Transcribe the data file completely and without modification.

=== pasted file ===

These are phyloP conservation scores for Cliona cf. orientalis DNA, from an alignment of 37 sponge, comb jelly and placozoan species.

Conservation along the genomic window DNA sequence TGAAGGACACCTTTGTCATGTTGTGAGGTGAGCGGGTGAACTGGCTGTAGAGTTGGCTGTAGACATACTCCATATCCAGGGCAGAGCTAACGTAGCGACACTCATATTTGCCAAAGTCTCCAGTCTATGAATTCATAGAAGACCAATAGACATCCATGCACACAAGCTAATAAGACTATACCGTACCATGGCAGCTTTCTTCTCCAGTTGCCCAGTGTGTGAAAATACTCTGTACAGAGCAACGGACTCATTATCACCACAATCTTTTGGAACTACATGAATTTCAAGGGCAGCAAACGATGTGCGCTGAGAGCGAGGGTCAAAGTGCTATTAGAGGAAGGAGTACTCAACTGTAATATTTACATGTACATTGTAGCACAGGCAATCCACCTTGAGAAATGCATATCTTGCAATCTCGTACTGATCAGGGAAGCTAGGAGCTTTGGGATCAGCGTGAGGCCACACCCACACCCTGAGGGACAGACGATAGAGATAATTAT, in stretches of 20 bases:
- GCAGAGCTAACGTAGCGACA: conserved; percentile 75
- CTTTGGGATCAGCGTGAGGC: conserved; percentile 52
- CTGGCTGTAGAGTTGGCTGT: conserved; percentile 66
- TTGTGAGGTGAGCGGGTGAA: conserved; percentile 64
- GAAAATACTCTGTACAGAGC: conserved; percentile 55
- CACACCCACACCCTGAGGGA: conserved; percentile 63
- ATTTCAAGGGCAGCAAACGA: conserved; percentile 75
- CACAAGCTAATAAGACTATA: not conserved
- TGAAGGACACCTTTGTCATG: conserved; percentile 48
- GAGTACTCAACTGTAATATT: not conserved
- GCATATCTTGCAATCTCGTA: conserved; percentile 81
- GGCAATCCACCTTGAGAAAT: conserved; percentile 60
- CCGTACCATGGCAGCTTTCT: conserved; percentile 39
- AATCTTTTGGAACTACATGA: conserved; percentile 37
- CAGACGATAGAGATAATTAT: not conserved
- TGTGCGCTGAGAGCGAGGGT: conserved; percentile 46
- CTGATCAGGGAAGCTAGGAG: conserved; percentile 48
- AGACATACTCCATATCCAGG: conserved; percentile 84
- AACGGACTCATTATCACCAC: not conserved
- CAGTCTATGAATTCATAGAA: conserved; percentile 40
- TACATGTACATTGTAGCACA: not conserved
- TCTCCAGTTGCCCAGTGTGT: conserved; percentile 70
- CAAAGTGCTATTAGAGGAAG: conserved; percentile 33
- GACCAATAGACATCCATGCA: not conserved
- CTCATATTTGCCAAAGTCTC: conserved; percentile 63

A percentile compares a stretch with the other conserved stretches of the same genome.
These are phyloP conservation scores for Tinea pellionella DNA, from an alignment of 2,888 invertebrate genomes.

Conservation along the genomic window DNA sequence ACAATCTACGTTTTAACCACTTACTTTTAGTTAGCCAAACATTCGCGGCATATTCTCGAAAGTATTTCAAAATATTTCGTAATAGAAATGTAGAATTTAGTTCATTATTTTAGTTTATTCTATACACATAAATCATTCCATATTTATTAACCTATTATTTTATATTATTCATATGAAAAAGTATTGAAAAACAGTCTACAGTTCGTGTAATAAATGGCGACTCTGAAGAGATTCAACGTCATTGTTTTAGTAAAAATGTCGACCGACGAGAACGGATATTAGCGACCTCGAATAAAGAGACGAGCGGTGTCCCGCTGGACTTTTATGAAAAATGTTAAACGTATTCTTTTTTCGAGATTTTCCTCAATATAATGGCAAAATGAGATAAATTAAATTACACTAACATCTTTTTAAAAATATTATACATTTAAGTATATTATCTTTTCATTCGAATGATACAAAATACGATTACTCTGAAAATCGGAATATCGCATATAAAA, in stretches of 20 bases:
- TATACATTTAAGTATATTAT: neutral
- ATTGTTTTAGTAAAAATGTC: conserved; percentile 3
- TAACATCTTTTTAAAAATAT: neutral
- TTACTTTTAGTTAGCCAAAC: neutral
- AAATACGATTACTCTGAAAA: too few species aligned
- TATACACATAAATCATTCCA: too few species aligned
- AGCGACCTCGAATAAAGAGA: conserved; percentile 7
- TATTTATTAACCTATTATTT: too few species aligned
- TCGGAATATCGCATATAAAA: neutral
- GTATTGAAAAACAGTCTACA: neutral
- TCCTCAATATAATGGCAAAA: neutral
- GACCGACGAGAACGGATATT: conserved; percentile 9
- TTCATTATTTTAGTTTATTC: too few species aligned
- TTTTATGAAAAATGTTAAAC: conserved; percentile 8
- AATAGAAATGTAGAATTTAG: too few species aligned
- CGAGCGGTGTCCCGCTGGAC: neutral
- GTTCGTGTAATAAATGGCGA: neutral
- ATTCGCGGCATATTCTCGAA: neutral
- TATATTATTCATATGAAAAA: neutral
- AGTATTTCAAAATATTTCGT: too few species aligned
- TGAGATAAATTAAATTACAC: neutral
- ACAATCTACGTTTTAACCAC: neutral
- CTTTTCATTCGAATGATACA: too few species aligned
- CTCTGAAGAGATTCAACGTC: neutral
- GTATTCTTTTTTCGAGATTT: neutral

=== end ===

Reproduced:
These are phyloP conservation scores for Cliona cf. orientalis DNA, from an alignment of 37 sponge, comb jelly and placozoan species.

Conservation along the genomic window DNA sequence TGAAGGACACCTTTGTCATGTTGTGAGGTGAGCGGGTGAACTGGCTGTAGAGTTGGCTGTAGACATACTCCATATCCAGGGCAGAGCTAACGTAGCGACACTCATATTTGCCAAAGTCTCCAGTCTATGAATTCATAGAAGACCAATAGACATCCATGCACACAAGCTAATAAGACTATACCGTACCATGGCAGCTTTCTTCTCCAGTTGCCCAGTGTGTGAAAATACTCTGTACAGAGCAACGGACTCATTATCACCACAATCTTTTGGAACTACATGAATTTCAAGGGCAGCAAACGATGTGCGCTGAGAGCGAGGGTCAAAGTGCTATTAGAGGAAGGAGTACTCAACTGTAATATTTACATGTACATTGTAGCACAGGCAATCCACCTTGAGAAATGCATATCTTGCAATCTCGTACTGATCAGGGAAGCTAGGAGCTTTGGGATCAGCGTGAGGCCACACCCACACCCTGAGGGACAGACGATAGAGATAATTAT, in stretches of 20 bases:
- GCAGAGCTAACGTAGCGACA: conserved; percentile 75
- CTTTGGGATCAGCGTGAGGC: conserved; percentile 52
- CTGGCTGTAGAGTTGGCTGT: conserved; percentile 66
- TTGTGAGGTGAGCGGGTGAA: conserved; percentile 64
- GAAAATACTCTGTACAGAGC: conserved; percentile 55
- CACACCCACACCCTGAGGGA: conserved; percentile 63
- ATTTCAAGGGCAGCAAACGA: conserved; percentile 75
- CACAAGCTAATAAGACTATA: not conserved
- TGAAGGACACCTTTGTCATG: conserved; percentile 48
- GAGTACTCAACTGTAATATT: not conserved
- GCATATCTTGCAATCTCGTA: conserved; percentile 81
- GGCAATCCACCTTGAGAAAT: conserved; percentile 60
- CCGTACCATGGCAGCTTTCT: conserved; percentile 39
- AATCTTTTGGAACTACATGA: conserved; percentile 37
- CAGACGATAGAGATAATTAT: not conserved
- TGTGCGCTGAGAGCGAGGGT: conserved; percentile 46
- CTGATCAGGGAAGCTAGGAG: conserved; percentile 48
- AGACATACTCCATATCCAGG: conserved; percentile 84
- AACGGACTCATTATCACCAC: not conserved
- CAGTCTATGAATTCATAGAA: conserved; percentile 40
- TACATGTACATTGTAGCACA: not conserved
- TCTCCAGTTGCCCAGTGTGT: conserved; percentile 70
- CAAAGTGCTATTAGAGGAAG: conserved; percentile 33
- GACCAATAGACATCCATGCA: not conserved
- CTCATATTTGCCAAAGTCTC: conserved; percentile 63

A percentile compares a stretch with the other conserved stretches of the same genome.
These are phyloP conservation scores for Tinea pellionella DNA, from an alignment of 2,888 invertebrate genomes.

Conservation along the genomic window DNA sequence ACAATCTACGTTTTAACCACTTACTTTTAGTTAGCCAAACATTCGCGGCATATTCTCGAAAGTATTTCAAAATATTTCGTAATAGAAATGTAGAATTTAGTTCATTATTTTAGTTTATTCTATACACATAAATCATTCCATATTTATTAACCTATTATTTTATATTATTCATATGAAAAAGTATTGAAAAACAGTCTACAGTTCGTGTAATAAATGGCGACTCTGAAGAGATTCAACGTCATTGTTTTAGTAAAAATGTCGACCGACGAGAACGGATATTAGCGACCTCGAATAAAGAGACGAGCGGTGTCCCGCTGGACTTTTATGAAAAATGTTAAACGTATTCTTTTTTCGAGATTTTCCTCAATATAATGGCAAAATGAGATAAATTAAATTACACTAACATCTTTTTAAAAATATTATACATTTAAGTATATTATCTTTTCATTCGAATGATACAAAATACGATTACTCTGAAAATCGGAATATCGCATATAAAA, in stretches of 20 bases:
- TATACATTTAAGTATATTAT: neutral
- ATTGTTTTAGTAAAAATGTC: conserved; percentile 3
- TAACATCTTTTTAAAAATAT: neutral
- TTACTTTTAGTTAGCCAAAC: neutral
- AAATACGATTACTCTGAAAA: too few species aligned
- TATACACATAAATCATTCCA: too few species aligned
- AGCGACCTCGAATAAAGAGA: conserved; percentile 7
- TATTTATTAACCTATTATTT: too few species aligned
- TCGGAATATCGCATATAAAA: neutral
- GTATTGAAAAACAGTCTACA: neutral
- TCCTCAATATAATGGCAAAA: neutral
- GACCGACGAGAACGGATATT: conserved; percentile 9
- TTCATTATTTTAGTTTATTC: too few species aligned
- TTTTATGAAAAATGTTAAAC: conserved; percentile 8
- AATAGAAATGTAGAATTTAG: too few species aligned
- CGAGCGGTGTCCCGCTGGAC: neutral
- GTTCGTGTAATAAATGGCGA: neutral
- ATTCGCGGCATATTCTCGAA: neutral
- TATATTATTCATATGAAAAA: neutral
- AGTATTTCAAAATATTTCGT: too few species aligned
- TGAGATAAATTAAATTACAC: neutral
- ACAATCTACGTTTTAACCAC: neutral
- CTTTTCATTCGAATGATACA: too few species aligned
- CTCTGAAGAGATTCAACGTC: neutral
- GTATTCTTTTTTCGAGATTT: neutral